It is in such a situation, where the tip portion must be fully deployed and then detached so that further wire tips may be deployed, that the problem set out in the patent, at column 11, lines 47 to 55 (called the "hiding problem") arises. This problem is that there is some difficulty when manipulating the device under fluoroscopy to be able to determine the exact position or movement of the probe relative to the aneurysm. This is particularly true when a large number of coils is deployed and one coil then radiographically hides another.
According to the appellants the real technical problem is the correct and precise positioning of the wire since, as stated in E11 (page 10, right column), the platinum/steel junction must be positioned 3 mm beyond the tip of the microcatheter, otherwise either the aneurysm may be pierced by the wire or the electrolytic separation may not occur.
However, E11 says that platinum is radiopaque and allows fluoroscopic visualisation while it is being positioned within the aneurysm, beyond the tip of the microcatheter (page 2, right column), that the platinum component of the detachable coil is easy to see under fluoroscopy (page 3, left column), and that it was possible to deliver up to 10 coils within sizeable aneurysms (page 3, right column). Furthermore it is said (page 10, right column) that "The intrinsic radiopacity of platinum delineates the position of the coil very clearly, allowing an exact evaluation of its location before electrical detachment occurs" [underlining added]. The Cases described in the following pages show that a plurality of coils was used, and the section "Conclusions" on page 6, reports successful operation of the device, with neither puncturing of the aneurysms nor unsuccessful detachment of the coils being reported. Therefore, exact positioning of the coil was clearly not an issue in E11, and this problem cannot be deduced from it.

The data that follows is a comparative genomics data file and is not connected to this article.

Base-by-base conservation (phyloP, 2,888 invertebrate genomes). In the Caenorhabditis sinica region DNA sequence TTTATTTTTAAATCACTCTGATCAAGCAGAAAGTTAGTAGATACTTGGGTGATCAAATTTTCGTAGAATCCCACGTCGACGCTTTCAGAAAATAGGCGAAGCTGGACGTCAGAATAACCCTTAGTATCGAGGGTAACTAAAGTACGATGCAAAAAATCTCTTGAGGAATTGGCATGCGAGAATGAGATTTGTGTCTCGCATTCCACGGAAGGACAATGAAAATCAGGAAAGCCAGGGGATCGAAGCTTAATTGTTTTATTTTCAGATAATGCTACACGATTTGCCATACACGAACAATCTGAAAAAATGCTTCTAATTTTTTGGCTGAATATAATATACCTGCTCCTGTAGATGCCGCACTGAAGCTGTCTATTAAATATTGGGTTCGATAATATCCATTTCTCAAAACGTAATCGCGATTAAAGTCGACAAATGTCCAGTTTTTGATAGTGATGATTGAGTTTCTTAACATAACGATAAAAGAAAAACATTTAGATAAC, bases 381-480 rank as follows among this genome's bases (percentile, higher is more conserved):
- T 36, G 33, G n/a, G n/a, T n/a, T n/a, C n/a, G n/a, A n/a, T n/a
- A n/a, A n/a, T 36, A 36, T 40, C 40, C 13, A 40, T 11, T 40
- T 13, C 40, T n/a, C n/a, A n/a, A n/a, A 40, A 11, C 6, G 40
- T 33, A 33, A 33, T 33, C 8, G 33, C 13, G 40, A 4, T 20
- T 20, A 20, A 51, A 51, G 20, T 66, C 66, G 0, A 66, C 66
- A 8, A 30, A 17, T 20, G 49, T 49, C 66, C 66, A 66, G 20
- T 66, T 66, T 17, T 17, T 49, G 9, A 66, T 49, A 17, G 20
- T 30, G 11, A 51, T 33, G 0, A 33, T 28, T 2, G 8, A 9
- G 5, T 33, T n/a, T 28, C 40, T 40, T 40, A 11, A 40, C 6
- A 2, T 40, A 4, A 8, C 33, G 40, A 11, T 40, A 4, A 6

8.2. The technical problem of the patent (the hiding problem) is not discussed in the prior art. The appellants argue that this problem becomes evident upon inspection of Figure 1 of E11, but this is hindsight since E11 is silent on this. The four drawings in Figure 1 are schematic and are scaled down in order to fit into a small space on the page, and they do not necessarily reflect the actual situation on a fluoroscopic screen since this would be larger and not necessarily show a crowded image.
The appellant's further argument is that the hiding problem would become evident upon use of the device. Be that as it may, the patentee was the first person to confront the hiding problem.
8.3. The solution
The solution proposed in the patent in suit, as defined by the characterising features of claim 1, enable the point of fluoroscopic observation to be removed from the distal tip of the catheter to a place adjacent to yet displaced from the distal tip, ie to a more proximal location where no radiographic hiding occurs.
8.4. The solution to the above problem is not suggested in the prior art. The main documents used by the appellants in arguing lack of inventive step were E11, which discloses the combination of features of the preamble of claim 1, in combination with E15.
E15 describes a laser-enhanced transluminal angioplasty catheter system in which a balloon catheter has a tip with a radiopaque marker, and two further, more proximal, radiopaque markers. The catheter guides a laser fibre with its own plurality of radiopaque markers along its distal end portion. This document relates to a different surgical operation (transluminal laser angioplasty) and the laser fibre has no detachable portion so that the hiding problem of the patent in suit does not arise here, so there was no need to seek a solution to this problem in E15. In the absence of a suitable nexus between E11 and E15 the person skilled in the art would not combine them.